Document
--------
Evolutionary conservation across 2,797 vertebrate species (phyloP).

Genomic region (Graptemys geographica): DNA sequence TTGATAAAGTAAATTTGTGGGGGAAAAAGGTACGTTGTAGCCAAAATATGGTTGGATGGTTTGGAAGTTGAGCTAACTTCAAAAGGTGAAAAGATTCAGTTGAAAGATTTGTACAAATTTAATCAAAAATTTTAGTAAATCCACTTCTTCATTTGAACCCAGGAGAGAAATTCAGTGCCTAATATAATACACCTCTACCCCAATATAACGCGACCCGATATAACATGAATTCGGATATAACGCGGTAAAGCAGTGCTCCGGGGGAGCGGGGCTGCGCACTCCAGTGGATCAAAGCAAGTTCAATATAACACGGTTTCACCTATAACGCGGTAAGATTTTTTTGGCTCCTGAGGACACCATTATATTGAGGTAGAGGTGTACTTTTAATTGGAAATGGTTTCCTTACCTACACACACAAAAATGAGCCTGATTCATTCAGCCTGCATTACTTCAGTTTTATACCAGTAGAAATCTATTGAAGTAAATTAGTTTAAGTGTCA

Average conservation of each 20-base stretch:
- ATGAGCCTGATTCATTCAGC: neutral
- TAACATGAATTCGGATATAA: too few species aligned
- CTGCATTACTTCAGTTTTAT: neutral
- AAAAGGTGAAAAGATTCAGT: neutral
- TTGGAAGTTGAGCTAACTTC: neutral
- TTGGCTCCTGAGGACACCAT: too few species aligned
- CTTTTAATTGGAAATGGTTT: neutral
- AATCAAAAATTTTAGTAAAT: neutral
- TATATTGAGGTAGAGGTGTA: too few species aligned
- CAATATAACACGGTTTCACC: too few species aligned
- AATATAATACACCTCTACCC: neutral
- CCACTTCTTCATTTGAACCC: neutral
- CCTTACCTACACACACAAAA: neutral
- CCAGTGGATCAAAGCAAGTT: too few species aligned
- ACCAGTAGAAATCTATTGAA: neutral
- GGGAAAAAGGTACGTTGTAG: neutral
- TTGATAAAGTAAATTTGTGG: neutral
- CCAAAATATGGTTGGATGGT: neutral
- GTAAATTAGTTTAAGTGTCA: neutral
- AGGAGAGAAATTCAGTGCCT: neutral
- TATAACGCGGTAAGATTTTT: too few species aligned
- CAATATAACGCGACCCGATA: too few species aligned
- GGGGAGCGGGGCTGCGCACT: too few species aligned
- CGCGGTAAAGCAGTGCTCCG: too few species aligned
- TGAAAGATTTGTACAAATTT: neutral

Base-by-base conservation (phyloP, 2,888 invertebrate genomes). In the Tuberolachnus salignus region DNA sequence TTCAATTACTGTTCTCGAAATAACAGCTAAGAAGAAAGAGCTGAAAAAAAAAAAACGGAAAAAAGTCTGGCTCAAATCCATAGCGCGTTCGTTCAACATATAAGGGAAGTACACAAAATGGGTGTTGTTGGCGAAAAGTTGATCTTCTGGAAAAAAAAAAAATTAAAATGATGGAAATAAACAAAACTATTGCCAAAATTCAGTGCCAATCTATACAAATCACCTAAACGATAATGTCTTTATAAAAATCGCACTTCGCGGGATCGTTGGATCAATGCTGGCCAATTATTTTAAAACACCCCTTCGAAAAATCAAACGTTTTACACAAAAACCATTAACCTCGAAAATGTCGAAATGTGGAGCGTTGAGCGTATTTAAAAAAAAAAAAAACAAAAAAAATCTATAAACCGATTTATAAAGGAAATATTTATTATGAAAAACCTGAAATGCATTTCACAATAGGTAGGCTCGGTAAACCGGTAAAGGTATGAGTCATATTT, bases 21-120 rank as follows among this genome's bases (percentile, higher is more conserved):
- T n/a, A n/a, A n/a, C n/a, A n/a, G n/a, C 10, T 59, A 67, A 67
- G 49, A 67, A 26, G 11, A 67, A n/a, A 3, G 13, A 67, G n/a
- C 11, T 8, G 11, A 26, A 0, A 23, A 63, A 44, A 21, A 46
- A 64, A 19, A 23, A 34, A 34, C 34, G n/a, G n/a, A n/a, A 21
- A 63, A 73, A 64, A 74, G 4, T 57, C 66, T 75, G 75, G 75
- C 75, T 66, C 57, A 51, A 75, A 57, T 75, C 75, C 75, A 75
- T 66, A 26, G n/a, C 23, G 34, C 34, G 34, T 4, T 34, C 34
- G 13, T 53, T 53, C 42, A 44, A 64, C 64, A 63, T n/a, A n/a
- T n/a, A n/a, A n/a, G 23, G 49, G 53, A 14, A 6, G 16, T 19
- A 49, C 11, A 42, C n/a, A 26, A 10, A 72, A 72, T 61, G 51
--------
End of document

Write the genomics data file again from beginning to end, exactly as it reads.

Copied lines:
Evolutionary conservation across 2,797 vertebrate species (phyloP).

Genomic region (Graptemys geographica): DNA sequence TTGATAAAGTAAATTTGTGGGGGAAAAAGGTACGTTGTAGCCAAAATATGGTTGGATGGTTTGGAAGTTGAGCTAACTTCAAAAGGTGAAAAGATTCAGTTGAAAGATTTGTACAAATTTAATCAAAAATTTTAGTAAATCCACTTCTTCATTTGAACCCAGGAGAGAAATTCAGTGCCTAATATAATACACCTCTACCCCAATATAACGCGACCCGATATAACATGAATTCGGATATAACGCGGTAAAGCAGTGCTCCGGGGGAGCGGGGCTGCGCACTCCAGTGGATCAAAGCAAGTTCAATATAACACGGTTTCACCTATAACGCGGTAAGATTTTTTTGGCTCCTGAGGACACCATTATATTGAGGTAGAGGTGTACTTTTAATTGGAAATGGTTTCCTTACCTACACACACAAAAATGAGCCTGATTCATTCAGCCTGCATTACTTCAGTTTTATACCAGTAGAAATCTATTGAAGTAAATTAGTTTAAGTGTCA

Average conservation of each 20-base stretch:
- ATGAGCCTGATTCATTCAGC: neutral
- TAACATGAATTCGGATATAA: too few species aligned
- CTGCATTACTTCAGTTTTAT: neutral
- AAAAGGTGAAAAGATTCAGT: neutral
- TTGGAAGTTGAGCTAACTTC: neutral
- TTGGCTCCTGAGGACACCAT: too few species aligned
- CTTTTAATTGGAAATGGTTT: neutral
- AATCAAAAATTTTAGTAAAT: neutral
- TATATTGAGGTAGAGGTGTA: too few species aligned
- CAATATAACACGGTTTCACC: too few species aligned
- AATATAATACACCTCTACCC: neutral
- CCACTTCTTCATTTGAACCC: neutral
- CCTTACCTACACACACAAAA: neutral
- CCAGTGGATCAAAGCAAGTT: too few species aligned
- ACCAGTAGAAATCTATTGAA: neutral
- GGGAAAAAGGTACGTTGTAG: neutral
- TTGATAAAGTAAATTTGTGG: neutral
- CCAAAATATGGTTGGATGGT: neutral
- GTAAATTAGTTTAAGTGTCA: neutral
- AGGAGAGAAATTCAGTGCCT: neutral
- TATAACGCGGTAAGATTTTT: too few species aligned
- CAATATAACGCGACCCGATA: too few species aligned
- GGGGAGCGGGGCTGCGCACT: too few species aligned
- CGCGGTAAAGCAGTGCTCCG: too few species aligned
- TGAAAGATTTGTACAAATTT: neutral

Base-by-base conservation (phyloP, 2,888 invertebrate genomes). In the Tuberolachnus salignus region DNA sequence TTCAATTACTGTTCTCGAAATAACAGCTAAGAAGAAAGAGCTGAAAAAAAAAAAACGGAAAAAAGTCTGGCTCAAATCCATAGCGCGTTCGTTCAACATATAAGGGAAGTACACAAAATGGGTGTTGTTGGCGAAAAGTTGATCTTCTGGAAAAAAAAAAAATTAAAATGATGGAAATAAACAAAACTATTGCCAAAATTCAGTGCCAATCTATACAAATCACCTAAACGATAATGTCTTTATAAAAATCGCACTTCGCGGGATCGTTGGATCAATGCTGGCCAATTATTTTAAAACACCCCTTCGAAAAATCAAACGTTTTACACAAAAACCATTAACCTCGAAAATGTCGAAATGTGGAGCGTTGAGCGTATTTAAAAAAAAAAAAAACAAAAAAAATCTATAAACCGATTTATAAAGGAAATATTTATTATGAAAAACCTGAAATGCATTTCACAATAGGTAGGCTCGGTAAACCGGTAAAGGTATGAGTCATATTT, bases 21-120 rank as follows among this genome's bases (percentile, higher is more conserved):
- T n/a, A n/a, A n/a, C n/a, A n/a, G n/a, C 10, T 59, A 67, A 67
- G 49, A 67, A 26, G 11, A 67, A n/a, A 3, G 13, A 67, G n/a
- C 11, T 8, G 11, A 26, A 0, A 23, A 63, A 44, A 21, A 46
- A 64, A 19, A 23, A 34, A 34, C 34, G n/a, G n/a, A n/a, A 21
- A 63, A 73, A 64, A 74, G 4, T 57, C 66, T 75, G 75, G 75
- C 75, T 66, C 57, A 51, A 75, A 57, T 75, C 75, C 75, A 75
- T 66, A 26, G n/a, C 23, G 34, C 34, G 34, T 4, T 34, C 34
- G 13, T 53, T 53, C 42, A 44, A 64, C 64, A 63, T n/a, A n/a
- T n/a, A n/a, A n/a, G 23, G 49, G 53, A 14, A 6, G 16, T 19
- A 49, C 11, A 42, C n/a, A 26, A 10, A 72, A 72, T 61, G 51